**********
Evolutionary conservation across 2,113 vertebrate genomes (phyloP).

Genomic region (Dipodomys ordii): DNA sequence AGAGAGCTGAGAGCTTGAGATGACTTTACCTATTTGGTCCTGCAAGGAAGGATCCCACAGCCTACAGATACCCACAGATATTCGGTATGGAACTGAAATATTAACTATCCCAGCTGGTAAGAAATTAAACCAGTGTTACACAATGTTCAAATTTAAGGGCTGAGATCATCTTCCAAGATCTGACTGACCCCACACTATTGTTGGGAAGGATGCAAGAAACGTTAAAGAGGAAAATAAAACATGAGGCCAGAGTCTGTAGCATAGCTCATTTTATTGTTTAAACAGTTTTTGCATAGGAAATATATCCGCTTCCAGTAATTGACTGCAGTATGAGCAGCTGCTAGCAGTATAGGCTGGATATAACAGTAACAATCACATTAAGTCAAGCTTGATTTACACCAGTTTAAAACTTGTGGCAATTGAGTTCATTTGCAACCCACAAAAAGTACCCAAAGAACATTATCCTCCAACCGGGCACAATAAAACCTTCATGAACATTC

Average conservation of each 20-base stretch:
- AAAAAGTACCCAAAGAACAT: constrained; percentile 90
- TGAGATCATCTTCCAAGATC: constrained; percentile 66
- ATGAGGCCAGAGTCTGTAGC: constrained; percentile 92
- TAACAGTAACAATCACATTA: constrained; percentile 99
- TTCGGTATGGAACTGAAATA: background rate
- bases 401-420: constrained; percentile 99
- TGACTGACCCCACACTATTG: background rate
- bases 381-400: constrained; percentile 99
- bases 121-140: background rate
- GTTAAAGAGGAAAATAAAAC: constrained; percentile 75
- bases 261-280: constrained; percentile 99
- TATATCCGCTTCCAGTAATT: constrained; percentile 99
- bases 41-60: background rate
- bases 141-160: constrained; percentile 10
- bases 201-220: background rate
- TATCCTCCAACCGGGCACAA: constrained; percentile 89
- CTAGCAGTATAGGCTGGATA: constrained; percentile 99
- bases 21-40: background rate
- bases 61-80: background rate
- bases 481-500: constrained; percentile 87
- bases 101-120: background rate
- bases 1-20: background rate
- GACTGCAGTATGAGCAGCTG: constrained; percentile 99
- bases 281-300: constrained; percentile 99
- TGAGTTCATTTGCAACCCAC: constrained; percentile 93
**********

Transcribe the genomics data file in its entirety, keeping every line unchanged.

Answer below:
Evolutionary conservation across 2,113 vertebrate genomes (phyloP).

Genomic region (Dipodomys ordii): DNA sequence AGAGAGCTGAGAGCTTGAGATGACTTTACCTATTTGGTCCTGCAAGGAAGGATCCCACAGCCTACAGATACCCACAGATATTCGGTATGGAACTGAAATATTAACTATCCCAGCTGGTAAGAAATTAAACCAGTGTTACACAATGTTCAAATTTAAGGGCTGAGATCATCTTCCAAGATCTGACTGACCCCACACTATTGTTGGGAAGGATGCAAGAAACGTTAAAGAGGAAAATAAAACATGAGGCCAGAGTCTGTAGCATAGCTCATTTTATTGTTTAAACAGTTTTTGCATAGGAAATATATCCGCTTCCAGTAATTGACTGCAGTATGAGCAGCTGCTAGCAGTATAGGCTGGATATAACAGTAACAATCACATTAAGTCAAGCTTGATTTACACCAGTTTAAAACTTGTGGCAATTGAGTTCATTTGCAACCCACAAAAAGTACCCAAAGAACATTATCCTCCAACCGGGCACAATAAAACCTTCATGAACATTC

Average conservation of each 20-base stretch:
- AAAAAGTACCCAAAGAACAT: constrained; percentile 90
- TGAGATCATCTTCCAAGATC: constrained; percentile 66
- ATGAGGCCAGAGTCTGTAGC: constrained; percentile 92
- TAACAGTAACAATCACATTA: constrained; percentile 99
- TTCGGTATGGAACTGAAATA: background rate
- bases 401-420: constrained; percentile 99
- TGACTGACCCCACACTATTG: background rate
- bases 381-400: constrained; percentile 99
- bases 121-140: background rate
- GTTAAAGAGGAAAATAAAAC: constrained; percentile 75
- bases 261-280: constrained; percentile 99
- TATATCCGCTTCCAGTAATT: constrained; percentile 99
- bases 41-60: background rate
- bases 141-160: constrained; percentile 10
- bases 201-220: background rate
- TATCCTCCAACCGGGCACAA: constrained; percentile 89
- CTAGCAGTATAGGCTGGATA: constrained; percentile 99
- bases 21-40: background rate
- bases 61-80: background rate
- bases 481-500: constrained; percentile 87
- bases 101-120: background rate
- bases 1-20: background rate
- GACTGCAGTATGAGCAGCTG: constrained; percentile 99
- bases 281-300: constrained; percentile 99
- TGAGTTCATTTGCAACCCAC: constrained; percentile 93